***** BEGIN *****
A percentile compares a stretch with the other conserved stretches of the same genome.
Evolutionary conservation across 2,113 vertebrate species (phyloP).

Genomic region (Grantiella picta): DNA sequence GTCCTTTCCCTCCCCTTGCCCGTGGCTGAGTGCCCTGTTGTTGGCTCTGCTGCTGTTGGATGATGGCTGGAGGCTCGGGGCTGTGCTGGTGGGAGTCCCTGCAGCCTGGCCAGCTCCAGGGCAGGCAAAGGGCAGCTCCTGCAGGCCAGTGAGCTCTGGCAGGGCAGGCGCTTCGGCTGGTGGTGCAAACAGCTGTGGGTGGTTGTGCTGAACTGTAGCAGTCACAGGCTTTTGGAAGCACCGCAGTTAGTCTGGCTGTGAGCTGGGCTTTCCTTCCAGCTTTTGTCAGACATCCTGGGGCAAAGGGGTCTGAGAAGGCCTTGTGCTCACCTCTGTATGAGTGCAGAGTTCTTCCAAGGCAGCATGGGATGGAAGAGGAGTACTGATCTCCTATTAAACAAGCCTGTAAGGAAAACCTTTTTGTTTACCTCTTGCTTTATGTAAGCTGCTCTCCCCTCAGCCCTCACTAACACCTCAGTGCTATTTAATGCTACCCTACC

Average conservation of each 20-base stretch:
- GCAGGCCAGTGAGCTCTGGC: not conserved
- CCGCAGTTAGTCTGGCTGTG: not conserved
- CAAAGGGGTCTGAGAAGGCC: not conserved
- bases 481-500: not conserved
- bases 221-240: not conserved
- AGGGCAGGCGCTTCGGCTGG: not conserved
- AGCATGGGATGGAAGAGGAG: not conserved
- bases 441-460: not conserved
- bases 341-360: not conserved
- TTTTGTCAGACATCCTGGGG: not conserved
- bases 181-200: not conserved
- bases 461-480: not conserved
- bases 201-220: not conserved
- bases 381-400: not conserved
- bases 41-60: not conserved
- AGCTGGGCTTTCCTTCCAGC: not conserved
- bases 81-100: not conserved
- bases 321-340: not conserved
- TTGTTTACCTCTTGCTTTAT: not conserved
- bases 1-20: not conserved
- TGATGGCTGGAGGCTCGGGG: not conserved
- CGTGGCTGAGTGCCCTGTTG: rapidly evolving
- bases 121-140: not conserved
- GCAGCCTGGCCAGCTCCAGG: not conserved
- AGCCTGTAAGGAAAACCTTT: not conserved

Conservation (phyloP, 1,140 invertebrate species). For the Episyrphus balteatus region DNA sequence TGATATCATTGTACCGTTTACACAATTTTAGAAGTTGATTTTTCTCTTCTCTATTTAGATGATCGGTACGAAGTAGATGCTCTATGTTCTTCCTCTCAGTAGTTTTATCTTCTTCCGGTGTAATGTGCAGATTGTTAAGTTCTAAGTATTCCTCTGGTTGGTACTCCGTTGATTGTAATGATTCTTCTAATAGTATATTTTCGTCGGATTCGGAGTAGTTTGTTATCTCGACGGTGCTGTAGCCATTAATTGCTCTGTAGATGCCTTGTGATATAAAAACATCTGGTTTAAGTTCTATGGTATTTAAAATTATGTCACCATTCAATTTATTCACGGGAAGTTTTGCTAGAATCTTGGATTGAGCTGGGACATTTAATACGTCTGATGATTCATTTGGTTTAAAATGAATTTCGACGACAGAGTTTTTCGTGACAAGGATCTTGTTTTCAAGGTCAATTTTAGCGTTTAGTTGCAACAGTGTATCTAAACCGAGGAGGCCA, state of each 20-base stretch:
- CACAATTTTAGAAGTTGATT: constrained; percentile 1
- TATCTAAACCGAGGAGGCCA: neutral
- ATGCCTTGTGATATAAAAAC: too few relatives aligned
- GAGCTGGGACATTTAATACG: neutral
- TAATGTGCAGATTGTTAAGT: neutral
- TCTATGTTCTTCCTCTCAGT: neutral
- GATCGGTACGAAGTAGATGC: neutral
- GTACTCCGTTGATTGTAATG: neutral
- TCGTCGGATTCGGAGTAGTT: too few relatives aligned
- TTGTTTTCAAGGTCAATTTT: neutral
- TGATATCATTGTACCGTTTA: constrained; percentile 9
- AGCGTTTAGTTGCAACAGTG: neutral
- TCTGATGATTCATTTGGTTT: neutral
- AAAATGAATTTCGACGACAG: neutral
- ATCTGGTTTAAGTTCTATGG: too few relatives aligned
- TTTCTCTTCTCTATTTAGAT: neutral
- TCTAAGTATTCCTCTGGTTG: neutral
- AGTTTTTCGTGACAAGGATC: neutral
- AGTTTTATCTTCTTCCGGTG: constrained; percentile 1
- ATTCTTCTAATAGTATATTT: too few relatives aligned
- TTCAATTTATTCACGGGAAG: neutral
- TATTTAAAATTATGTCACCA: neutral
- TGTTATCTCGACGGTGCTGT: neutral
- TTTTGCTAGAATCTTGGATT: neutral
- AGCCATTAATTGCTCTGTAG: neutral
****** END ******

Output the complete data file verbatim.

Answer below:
A percentile compares a stretch with the other conserved stretches of the same genome.
Evolutionary conservation across 2,113 vertebrate species (phyloP).

Genomic region (Grantiella picta): DNA sequence GTCCTTTCCCTCCCCTTGCCCGTGGCTGAGTGCCCTGTTGTTGGCTCTGCTGCTGTTGGATGATGGCTGGAGGCTCGGGGCTGTGCTGGTGGGAGTCCCTGCAGCCTGGCCAGCTCCAGGGCAGGCAAAGGGCAGCTCCTGCAGGCCAGTGAGCTCTGGCAGGGCAGGCGCTTCGGCTGGTGGTGCAAACAGCTGTGGGTGGTTGTGCTGAACTGTAGCAGTCACAGGCTTTTGGAAGCACCGCAGTTAGTCTGGCTGTGAGCTGGGCTTTCCTTCCAGCTTTTGTCAGACATCCTGGGGCAAAGGGGTCTGAGAAGGCCTTGTGCTCACCTCTGTATGAGTGCAGAGTTCTTCCAAGGCAGCATGGGATGGAAGAGGAGTACTGATCTCCTATTAAACAAGCCTGTAAGGAAAACCTTTTTGTTTACCTCTTGCTTTATGTAAGCTGCTCTCCCCTCAGCCCTCACTAACACCTCAGTGCTATTTAATGCTACCCTACC

Average conservation of each 20-base stretch:
- GCAGGCCAGTGAGCTCTGGC: not conserved
- CCGCAGTTAGTCTGGCTGTG: not conserved
- CAAAGGGGTCTGAGAAGGCC: not conserved
- bases 481-500: not conserved
- bases 221-240: not conserved
- AGGGCAGGCGCTTCGGCTGG: not conserved
- AGCATGGGATGGAAGAGGAG: not conserved
- bases 441-460: not conserved
- bases 341-360: not conserved
- TTTTGTCAGACATCCTGGGG: not conserved
- bases 181-200: not conserved
- bases 461-480: not conserved
- bases 201-220: not conserved
- bases 381-400: not conserved
- bases 41-60: not conserved
- AGCTGGGCTTTCCTTCCAGC: not conserved
- bases 81-100: not conserved
- bases 321-340: not conserved
- TTGTTTACCTCTTGCTTTAT: not conserved
- bases 1-20: not conserved
- TGATGGCTGGAGGCTCGGGG: not conserved
- CGTGGCTGAGTGCCCTGTTG: rapidly evolving
- bases 121-140: not conserved
- GCAGCCTGGCCAGCTCCAGG: not conserved
- AGCCTGTAAGGAAAACCTTT: not conserved

Conservation (phyloP, 1,140 invertebrate species). For the Episyrphus balteatus region DNA sequence TGATATCATTGTACCGTTTACACAATTTTAGAAGTTGATTTTTCTCTTCTCTATTTAGATGATCGGTACGAAGTAGATGCTCTATGTTCTTCCTCTCAGTAGTTTTATCTTCTTCCGGTGTAATGTGCAGATTGTTAAGTTCTAAGTATTCCTCTGGTTGGTACTCCGTTGATTGTAATGATTCTTCTAATAGTATATTTTCGTCGGATTCGGAGTAGTTTGTTATCTCGACGGTGCTGTAGCCATTAATTGCTCTGTAGATGCCTTGTGATATAAAAACATCTGGTTTAAGTTCTATGGTATTTAAAATTATGTCACCATTCAATTTATTCACGGGAAGTTTTGCTAGAATCTTGGATTGAGCTGGGACATTTAATACGTCTGATGATTCATTTGGTTTAAAATGAATTTCGACGACAGAGTTTTTCGTGACAAGGATCTTGTTTTCAAGGTCAATTTTAGCGTTTAGTTGCAACAGTGTATCTAAACCGAGGAGGCCA, state of each 20-base stretch:
- CACAATTTTAGAAGTTGATT: constrained; percentile 1
- TATCTAAACCGAGGAGGCCA: neutral
- ATGCCTTGTGATATAAAAAC: too few relatives aligned
- GAGCTGGGACATTTAATACG: neutral
- TAATGTGCAGATTGTTAAGT: neutral
- TCTATGTTCTTCCTCTCAGT: neutral
- GATCGGTACGAAGTAGATGC: neutral
- GTACTCCGTTGATTGTAATG: neutral
- TCGTCGGATTCGGAGTAGTT: too few relatives aligned
- TTGTTTTCAAGGTCAATTTT: neutral
- TGATATCATTGTACCGTTTA: constrained; percentile 9
- AGCGTTTAGTTGCAACAGTG: neutral
- TCTGATGATTCATTTGGTTT: neutral
- AAAATGAATTTCGACGACAG: neutral
- ATCTGGTTTAAGTTCTATGG: too few relatives aligned
- TTTCTCTTCTCTATTTAGAT: neutral
- TCTAAGTATTCCTCTGGTTG: neutral
- AGTTTTTCGTGACAAGGATC: neutral
- AGTTTTATCTTCTTCCGGTG: constrained; percentile 1
- ATTCTTCTAATAGTATATTT: too few relatives aligned
- TTCAATTTATTCACGGGAAG: neutral
- TATTTAAAATTATGTCACCA: neutral
- TGTTATCTCGACGGTGCTGT: neutral
- TTTTGCTAGAATCTTGGATT: neutral
- AGCCATTAATTGCTCTGTAG: neutral